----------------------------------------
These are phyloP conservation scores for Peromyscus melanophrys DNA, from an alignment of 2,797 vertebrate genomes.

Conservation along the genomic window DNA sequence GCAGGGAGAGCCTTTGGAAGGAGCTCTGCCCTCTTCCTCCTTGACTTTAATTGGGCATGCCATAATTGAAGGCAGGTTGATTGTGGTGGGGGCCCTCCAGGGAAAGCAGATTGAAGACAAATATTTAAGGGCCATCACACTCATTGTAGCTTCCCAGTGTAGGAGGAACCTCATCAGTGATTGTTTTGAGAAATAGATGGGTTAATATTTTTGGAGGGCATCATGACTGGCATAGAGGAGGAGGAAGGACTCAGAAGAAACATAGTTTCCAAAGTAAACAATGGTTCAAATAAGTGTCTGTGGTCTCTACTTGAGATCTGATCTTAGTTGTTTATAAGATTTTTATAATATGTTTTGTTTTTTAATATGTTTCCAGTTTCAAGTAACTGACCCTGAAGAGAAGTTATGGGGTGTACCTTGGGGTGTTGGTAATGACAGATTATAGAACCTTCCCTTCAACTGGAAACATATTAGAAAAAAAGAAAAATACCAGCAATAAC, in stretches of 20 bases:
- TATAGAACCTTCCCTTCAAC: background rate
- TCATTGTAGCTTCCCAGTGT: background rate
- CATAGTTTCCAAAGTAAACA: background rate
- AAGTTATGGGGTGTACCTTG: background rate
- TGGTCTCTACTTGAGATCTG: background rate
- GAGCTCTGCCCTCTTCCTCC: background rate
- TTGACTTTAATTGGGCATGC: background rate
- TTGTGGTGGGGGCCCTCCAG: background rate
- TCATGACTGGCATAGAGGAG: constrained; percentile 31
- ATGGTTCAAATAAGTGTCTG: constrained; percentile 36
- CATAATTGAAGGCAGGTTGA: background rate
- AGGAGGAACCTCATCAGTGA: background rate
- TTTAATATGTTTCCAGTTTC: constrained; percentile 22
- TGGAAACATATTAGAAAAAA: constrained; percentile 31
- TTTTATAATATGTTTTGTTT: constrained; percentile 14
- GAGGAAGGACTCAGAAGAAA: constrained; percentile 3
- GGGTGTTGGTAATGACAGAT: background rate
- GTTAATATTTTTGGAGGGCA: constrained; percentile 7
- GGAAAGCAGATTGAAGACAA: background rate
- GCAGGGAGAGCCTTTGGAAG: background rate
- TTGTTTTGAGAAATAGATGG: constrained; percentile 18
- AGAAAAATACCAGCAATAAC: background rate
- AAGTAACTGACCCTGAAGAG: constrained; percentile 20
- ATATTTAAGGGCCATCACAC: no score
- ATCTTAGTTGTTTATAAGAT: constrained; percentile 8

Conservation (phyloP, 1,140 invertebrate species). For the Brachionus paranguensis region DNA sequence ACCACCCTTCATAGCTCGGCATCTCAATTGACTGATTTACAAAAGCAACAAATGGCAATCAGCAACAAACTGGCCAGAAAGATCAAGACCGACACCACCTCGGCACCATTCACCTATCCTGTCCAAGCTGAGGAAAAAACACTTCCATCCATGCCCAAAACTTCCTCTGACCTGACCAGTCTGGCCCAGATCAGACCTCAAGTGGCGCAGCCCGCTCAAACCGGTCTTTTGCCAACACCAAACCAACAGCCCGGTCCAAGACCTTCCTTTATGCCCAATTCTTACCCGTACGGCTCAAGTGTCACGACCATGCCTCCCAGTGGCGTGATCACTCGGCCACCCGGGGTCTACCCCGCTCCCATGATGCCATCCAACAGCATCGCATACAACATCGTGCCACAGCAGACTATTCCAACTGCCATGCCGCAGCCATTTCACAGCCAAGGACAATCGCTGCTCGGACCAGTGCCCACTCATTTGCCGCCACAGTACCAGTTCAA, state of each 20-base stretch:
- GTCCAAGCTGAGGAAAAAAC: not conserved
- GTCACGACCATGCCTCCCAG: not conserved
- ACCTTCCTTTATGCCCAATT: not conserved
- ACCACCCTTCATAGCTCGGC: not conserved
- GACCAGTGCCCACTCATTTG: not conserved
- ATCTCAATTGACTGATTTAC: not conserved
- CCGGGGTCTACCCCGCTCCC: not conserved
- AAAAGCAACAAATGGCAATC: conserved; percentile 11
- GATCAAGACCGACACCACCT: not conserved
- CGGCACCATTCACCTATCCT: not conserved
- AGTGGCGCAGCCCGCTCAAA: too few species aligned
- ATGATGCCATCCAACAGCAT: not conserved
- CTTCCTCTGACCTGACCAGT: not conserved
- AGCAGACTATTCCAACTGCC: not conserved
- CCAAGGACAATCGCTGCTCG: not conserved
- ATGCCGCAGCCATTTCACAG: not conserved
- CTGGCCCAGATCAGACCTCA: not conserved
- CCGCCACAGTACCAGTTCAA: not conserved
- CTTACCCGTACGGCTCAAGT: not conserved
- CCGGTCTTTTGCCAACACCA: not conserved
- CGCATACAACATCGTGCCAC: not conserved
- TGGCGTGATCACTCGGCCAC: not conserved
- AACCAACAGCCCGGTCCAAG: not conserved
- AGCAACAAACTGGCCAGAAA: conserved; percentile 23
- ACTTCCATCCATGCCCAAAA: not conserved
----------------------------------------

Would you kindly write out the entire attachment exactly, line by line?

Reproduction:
These are phyloP conservation scores for Peromyscus melanophrys DNA, from an alignment of 2,797 vertebrate genomes.

Conservation along the genomic window DNA sequence GCAGGGAGAGCCTTTGGAAGGAGCTCTGCCCTCTTCCTCCTTGACTTTAATTGGGCATGCCATAATTGAAGGCAGGTTGATTGTGGTGGGGGCCCTCCAGGGAAAGCAGATTGAAGACAAATATTTAAGGGCCATCACACTCATTGTAGCTTCCCAGTGTAGGAGGAACCTCATCAGTGATTGTTTTGAGAAATAGATGGGTTAATATTTTTGGAGGGCATCATGACTGGCATAGAGGAGGAGGAAGGACTCAGAAGAAACATAGTTTCCAAAGTAAACAATGGTTCAAATAAGTGTCTGTGGTCTCTACTTGAGATCTGATCTTAGTTGTTTATAAGATTTTTATAATATGTTTTGTTTTTTAATATGTTTCCAGTTTCAAGTAACTGACCCTGAAGAGAAGTTATGGGGTGTACCTTGGGGTGTTGGTAATGACAGATTATAGAACCTTCCCTTCAACTGGAAACATATTAGAAAAAAAGAAAAATACCAGCAATAAC, in stretches of 20 bases:
- TATAGAACCTTCCCTTCAAC: background rate
- TCATTGTAGCTTCCCAGTGT: background rate
- CATAGTTTCCAAAGTAAACA: background rate
- AAGTTATGGGGTGTACCTTG: background rate
- TGGTCTCTACTTGAGATCTG: background rate
- GAGCTCTGCCCTCTTCCTCC: background rate
- TTGACTTTAATTGGGCATGC: background rate
- TTGTGGTGGGGGCCCTCCAG: background rate
- TCATGACTGGCATAGAGGAG: constrained; percentile 31
- ATGGTTCAAATAAGTGTCTG: constrained; percentile 36
- CATAATTGAAGGCAGGTTGA: background rate
- AGGAGGAACCTCATCAGTGA: background rate
- TTTAATATGTTTCCAGTTTC: constrained; percentile 22
- TGGAAACATATTAGAAAAAA: constrained; percentile 31
- TTTTATAATATGTTTTGTTT: constrained; percentile 14
- GAGGAAGGACTCAGAAGAAA: constrained; percentile 3
- GGGTGTTGGTAATGACAGAT: background rate
- GTTAATATTTTTGGAGGGCA: constrained; percentile 7
- GGAAAGCAGATTGAAGACAA: background rate
- GCAGGGAGAGCCTTTGGAAG: background rate
- TTGTTTTGAGAAATAGATGG: constrained; percentile 18
- AGAAAAATACCAGCAATAAC: background rate
- AAGTAACTGACCCTGAAGAG: constrained; percentile 20
- ATATTTAAGGGCCATCACAC: no score
- ATCTTAGTTGTTTATAAGAT: constrained; percentile 8

Conservation (phyloP, 1,140 invertebrate species). For the Brachionus paranguensis region DNA sequence ACCACCCTTCATAGCTCGGCATCTCAATTGACTGATTTACAAAAGCAACAAATGGCAATCAGCAACAAACTGGCCAGAAAGATCAAGACCGACACCACCTCGGCACCATTCACCTATCCTGTCCAAGCTGAGGAAAAAACACTTCCATCCATGCCCAAAACTTCCTCTGACCTGACCAGTCTGGCCCAGATCAGACCTCAAGTGGCGCAGCCCGCTCAAACCGGTCTTTTGCCAACACCAAACCAACAGCCCGGTCCAAGACCTTCCTTTATGCCCAATTCTTACCCGTACGGCTCAAGTGTCACGACCATGCCTCCCAGTGGCGTGATCACTCGGCCACCCGGGGTCTACCCCGCTCCCATGATGCCATCCAACAGCATCGCATACAACATCGTGCCACAGCAGACTATTCCAACTGCCATGCCGCAGCCATTTCACAGCCAAGGACAATCGCTGCTCGGACCAGTGCCCACTCATTTGCCGCCACAGTACCAGTTCAA, state of each 20-base stretch:
- GTCCAAGCTGAGGAAAAAAC: not conserved
- GTCACGACCATGCCTCCCAG: not conserved
- ACCTTCCTTTATGCCCAATT: not conserved
- ACCACCCTTCATAGCTCGGC: not conserved
- GACCAGTGCCCACTCATTTG: not conserved
- ATCTCAATTGACTGATTTAC: not conserved
- CCGGGGTCTACCCCGCTCCC: not conserved
- AAAAGCAACAAATGGCAATC: conserved; percentile 11
- GATCAAGACCGACACCACCT: not conserved
- CGGCACCATTCACCTATCCT: not conserved
- AGTGGCGCAGCCCGCTCAAA: too few species aligned
- ATGATGCCATCCAACAGCAT: not conserved
- CTTCCTCTGACCTGACCAGT: not conserved
- AGCAGACTATTCCAACTGCC: not conserved
- CCAAGGACAATCGCTGCTCG: not conserved
- ATGCCGCAGCCATTTCACAG: not conserved
- CTGGCCCAGATCAGACCTCA: not conserved
- CCGCCACAGTACCAGTTCAA: not conserved
- CTTACCCGTACGGCTCAAGT: not conserved
- CCGGTCTTTTGCCAACACCA: not conserved
- CGCATACAACATCGTGCCAC: not conserved
- TGGCGTGATCACTCGGCCAC: not conserved
- AACCAACAGCCCGGTCCAAG: not conserved
- AGCAACAAACTGGCCAGAAA: conserved; percentile 23
- ACTTCCATCCATGCCCAAAA: not conserved